Carolina, have been detailed to the continent to help train those
units in the techniques of peacekeeping.
Beyond training, however, there is a role for the U.S. military in
ACRI, Hillen said, in the areas of "sustainable logistics, airlift,
force projection, and electronic intelligence gathering." He noted
that "right now, if Botswana wants to send an infantry brigade to
peacekeep in Liberia...the United States would probably have to fly it
A defense analyst, Hillen has carved out the role of critic and
watchdog for the U.S. military, whose capability, he says, is being
frittered away on peacekeeping missions that misuse resources.
"When I criticize the extent to which the United States is involved in
protracted peacekeeping operations that don't seem to have any
conclusion," as in Bosnia, the security analyst stressed, "I'm talking
about employing the conventional combat capability -- the big
battalions -- of the U.S."
Militarily, the primary duties of a superpower like the United States,
Hillen explained, are "to prevent, deter, or confront security
challenges of the first order from other great military powers and of
the second order from aggressive and well-armed rogue regimes such as
those in Iran, Iraq, and North Korea."
Hillen stressed that "there will always be a place for the U.S.
military in peacekeeping," such as the 47,000-member combined U.S.
military unit known as Special Operations Forces (SOF). But "you don't
want the Third Infantry Division tied down doing peacekeeping for two
years in a row," he said. "You want them [ready] for the big battalion
contingencies" like the Gulf War.
The former commander of SOF, General Henry Shelton, who was recently
named by President Bill Clinton to be the next chairman of the Joint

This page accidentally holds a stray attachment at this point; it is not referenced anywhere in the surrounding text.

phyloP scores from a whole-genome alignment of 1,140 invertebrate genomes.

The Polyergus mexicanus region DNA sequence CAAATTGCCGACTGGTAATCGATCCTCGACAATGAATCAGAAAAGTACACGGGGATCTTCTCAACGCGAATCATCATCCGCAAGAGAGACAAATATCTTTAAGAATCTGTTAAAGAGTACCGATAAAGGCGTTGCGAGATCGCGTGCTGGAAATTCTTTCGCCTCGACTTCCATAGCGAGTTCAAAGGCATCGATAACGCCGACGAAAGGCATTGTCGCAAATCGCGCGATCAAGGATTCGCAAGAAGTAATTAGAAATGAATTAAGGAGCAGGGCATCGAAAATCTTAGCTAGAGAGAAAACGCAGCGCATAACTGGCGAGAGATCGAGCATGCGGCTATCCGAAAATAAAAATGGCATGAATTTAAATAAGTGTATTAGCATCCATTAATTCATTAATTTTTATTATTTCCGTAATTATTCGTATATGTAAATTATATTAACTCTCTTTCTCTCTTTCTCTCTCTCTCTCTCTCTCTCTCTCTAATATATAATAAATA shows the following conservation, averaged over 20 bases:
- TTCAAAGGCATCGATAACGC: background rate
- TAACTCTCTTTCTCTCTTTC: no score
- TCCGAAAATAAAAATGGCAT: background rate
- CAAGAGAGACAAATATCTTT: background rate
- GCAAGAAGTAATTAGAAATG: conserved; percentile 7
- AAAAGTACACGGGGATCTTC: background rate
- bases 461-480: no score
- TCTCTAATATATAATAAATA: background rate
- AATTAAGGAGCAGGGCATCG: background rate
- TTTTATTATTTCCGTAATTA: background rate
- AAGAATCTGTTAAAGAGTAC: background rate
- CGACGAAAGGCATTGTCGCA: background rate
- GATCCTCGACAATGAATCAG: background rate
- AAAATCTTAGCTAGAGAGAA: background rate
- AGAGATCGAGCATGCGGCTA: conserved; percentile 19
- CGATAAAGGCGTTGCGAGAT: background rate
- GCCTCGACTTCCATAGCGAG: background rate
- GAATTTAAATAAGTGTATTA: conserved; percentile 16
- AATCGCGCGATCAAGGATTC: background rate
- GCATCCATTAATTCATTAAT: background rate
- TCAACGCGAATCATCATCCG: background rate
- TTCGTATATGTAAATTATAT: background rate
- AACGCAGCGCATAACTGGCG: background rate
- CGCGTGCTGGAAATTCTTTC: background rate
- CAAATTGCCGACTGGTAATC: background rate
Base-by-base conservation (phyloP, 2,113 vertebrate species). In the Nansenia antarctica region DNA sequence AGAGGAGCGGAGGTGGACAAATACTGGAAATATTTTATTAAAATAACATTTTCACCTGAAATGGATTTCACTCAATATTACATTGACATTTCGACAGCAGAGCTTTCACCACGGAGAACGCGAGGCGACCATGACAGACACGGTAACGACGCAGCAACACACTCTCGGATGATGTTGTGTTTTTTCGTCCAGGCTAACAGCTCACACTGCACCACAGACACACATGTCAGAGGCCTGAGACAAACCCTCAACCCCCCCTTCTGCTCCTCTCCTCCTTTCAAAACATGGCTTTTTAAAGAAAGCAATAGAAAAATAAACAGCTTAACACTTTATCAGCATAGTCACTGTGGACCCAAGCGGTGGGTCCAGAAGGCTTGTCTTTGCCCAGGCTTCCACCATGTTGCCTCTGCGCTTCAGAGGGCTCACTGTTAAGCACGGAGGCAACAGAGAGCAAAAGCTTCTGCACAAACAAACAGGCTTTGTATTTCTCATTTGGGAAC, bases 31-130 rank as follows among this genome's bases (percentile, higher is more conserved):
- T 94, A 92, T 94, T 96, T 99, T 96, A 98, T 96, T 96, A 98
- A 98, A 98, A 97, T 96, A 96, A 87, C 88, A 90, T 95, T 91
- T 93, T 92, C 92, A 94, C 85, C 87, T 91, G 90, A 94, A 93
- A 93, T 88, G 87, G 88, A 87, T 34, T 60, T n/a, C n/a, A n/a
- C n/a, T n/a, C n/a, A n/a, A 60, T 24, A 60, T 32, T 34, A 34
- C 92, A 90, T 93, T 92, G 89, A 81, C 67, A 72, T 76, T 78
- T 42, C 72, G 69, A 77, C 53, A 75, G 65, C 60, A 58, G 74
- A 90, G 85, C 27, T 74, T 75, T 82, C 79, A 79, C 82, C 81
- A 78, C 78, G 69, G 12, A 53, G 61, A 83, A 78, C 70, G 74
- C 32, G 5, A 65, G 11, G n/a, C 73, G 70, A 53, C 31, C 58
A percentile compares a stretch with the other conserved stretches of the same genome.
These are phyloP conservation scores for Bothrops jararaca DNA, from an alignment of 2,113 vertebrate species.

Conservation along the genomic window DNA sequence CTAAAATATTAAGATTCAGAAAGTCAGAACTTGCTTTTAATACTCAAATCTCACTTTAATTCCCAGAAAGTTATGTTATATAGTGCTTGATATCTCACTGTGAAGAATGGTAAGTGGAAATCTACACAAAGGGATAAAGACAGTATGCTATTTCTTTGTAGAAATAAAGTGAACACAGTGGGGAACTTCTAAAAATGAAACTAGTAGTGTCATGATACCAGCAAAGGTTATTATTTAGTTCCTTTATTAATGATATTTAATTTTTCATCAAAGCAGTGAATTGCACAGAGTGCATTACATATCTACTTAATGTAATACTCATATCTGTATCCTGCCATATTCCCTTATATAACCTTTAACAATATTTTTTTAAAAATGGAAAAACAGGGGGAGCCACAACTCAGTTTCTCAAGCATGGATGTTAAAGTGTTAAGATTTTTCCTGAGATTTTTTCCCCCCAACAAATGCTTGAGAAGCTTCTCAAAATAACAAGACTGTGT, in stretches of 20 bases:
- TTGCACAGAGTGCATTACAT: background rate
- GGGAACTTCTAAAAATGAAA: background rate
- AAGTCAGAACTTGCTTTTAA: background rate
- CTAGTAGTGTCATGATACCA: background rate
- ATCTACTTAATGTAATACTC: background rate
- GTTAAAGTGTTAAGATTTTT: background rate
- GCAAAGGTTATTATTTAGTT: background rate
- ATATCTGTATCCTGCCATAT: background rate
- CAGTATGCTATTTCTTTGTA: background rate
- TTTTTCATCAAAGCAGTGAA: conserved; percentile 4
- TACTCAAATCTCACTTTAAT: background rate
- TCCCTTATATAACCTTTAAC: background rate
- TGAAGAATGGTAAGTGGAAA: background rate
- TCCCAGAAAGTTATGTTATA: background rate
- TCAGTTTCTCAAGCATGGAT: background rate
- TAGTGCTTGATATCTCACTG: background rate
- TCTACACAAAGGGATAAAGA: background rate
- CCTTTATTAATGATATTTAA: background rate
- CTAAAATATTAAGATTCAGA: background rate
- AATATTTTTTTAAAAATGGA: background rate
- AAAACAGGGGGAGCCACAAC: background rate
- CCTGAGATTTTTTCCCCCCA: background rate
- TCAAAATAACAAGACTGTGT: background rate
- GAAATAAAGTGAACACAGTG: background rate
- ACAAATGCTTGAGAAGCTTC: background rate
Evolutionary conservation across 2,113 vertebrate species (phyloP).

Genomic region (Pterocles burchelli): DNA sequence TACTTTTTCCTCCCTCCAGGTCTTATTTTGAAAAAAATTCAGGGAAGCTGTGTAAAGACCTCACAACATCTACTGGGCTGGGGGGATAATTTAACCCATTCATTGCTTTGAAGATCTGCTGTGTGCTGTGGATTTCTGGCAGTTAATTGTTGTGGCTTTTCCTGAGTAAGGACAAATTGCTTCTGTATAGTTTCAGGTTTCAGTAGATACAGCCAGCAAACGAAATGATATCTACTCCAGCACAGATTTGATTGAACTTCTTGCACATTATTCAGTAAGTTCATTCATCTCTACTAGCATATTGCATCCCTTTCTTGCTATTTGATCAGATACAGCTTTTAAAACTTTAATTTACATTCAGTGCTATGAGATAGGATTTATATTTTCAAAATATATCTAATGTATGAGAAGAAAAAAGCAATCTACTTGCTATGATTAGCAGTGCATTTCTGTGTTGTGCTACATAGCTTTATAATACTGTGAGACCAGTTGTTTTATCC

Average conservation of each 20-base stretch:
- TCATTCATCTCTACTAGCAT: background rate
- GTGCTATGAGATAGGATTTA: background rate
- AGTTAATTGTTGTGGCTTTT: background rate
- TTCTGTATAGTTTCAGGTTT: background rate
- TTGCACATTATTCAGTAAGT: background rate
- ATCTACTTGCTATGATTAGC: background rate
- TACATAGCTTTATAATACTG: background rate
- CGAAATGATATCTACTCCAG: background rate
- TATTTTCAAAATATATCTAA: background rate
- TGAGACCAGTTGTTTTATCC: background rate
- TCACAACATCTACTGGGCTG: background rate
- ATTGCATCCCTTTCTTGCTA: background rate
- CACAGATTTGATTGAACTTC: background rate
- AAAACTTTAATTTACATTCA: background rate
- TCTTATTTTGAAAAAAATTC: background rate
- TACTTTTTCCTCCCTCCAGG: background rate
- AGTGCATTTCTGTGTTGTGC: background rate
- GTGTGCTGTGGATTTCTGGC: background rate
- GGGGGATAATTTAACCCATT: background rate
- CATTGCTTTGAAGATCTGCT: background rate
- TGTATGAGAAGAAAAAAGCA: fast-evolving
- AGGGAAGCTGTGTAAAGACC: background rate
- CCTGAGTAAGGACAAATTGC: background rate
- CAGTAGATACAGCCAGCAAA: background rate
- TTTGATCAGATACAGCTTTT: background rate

Chiefs of Staff, the president's principal military adviser, noted at
the recent 10th anniversary celebration of the U.S. Special Operations
Command that "SOF are particularly effective in operations other than
The general added that "as America's security strategy changes to
contend with regional uncertainty and instability, SOF's "highly
skilled and relatively small-sized teams" are an advantage in a
variety of missions, "such as training foreign forces, providing
humanitarian aid, [and] demining."
According to Hillen, a top priority for U.S. policymakers should be to
formulate "a reasonable policy of global engagement that preserves
American involvement in global activities that benefit the United
States, but does not squander U.S. resources on a global gendarmerie."
Using U.S. military forces geared toward fighting a powerful enemy for
small-scale peacekeeping roles is like "trying to fill a round hole
with a square peg," the defense analyst said.
The real, lasting solution to regional peacekeeping, he offered, is to
try to create organizations like ACRI and "any other regional
mechanisms -- led by people close to the problem who have interests
that are lasting in that area. A superpower can support -- but should
not lead -- these ventures."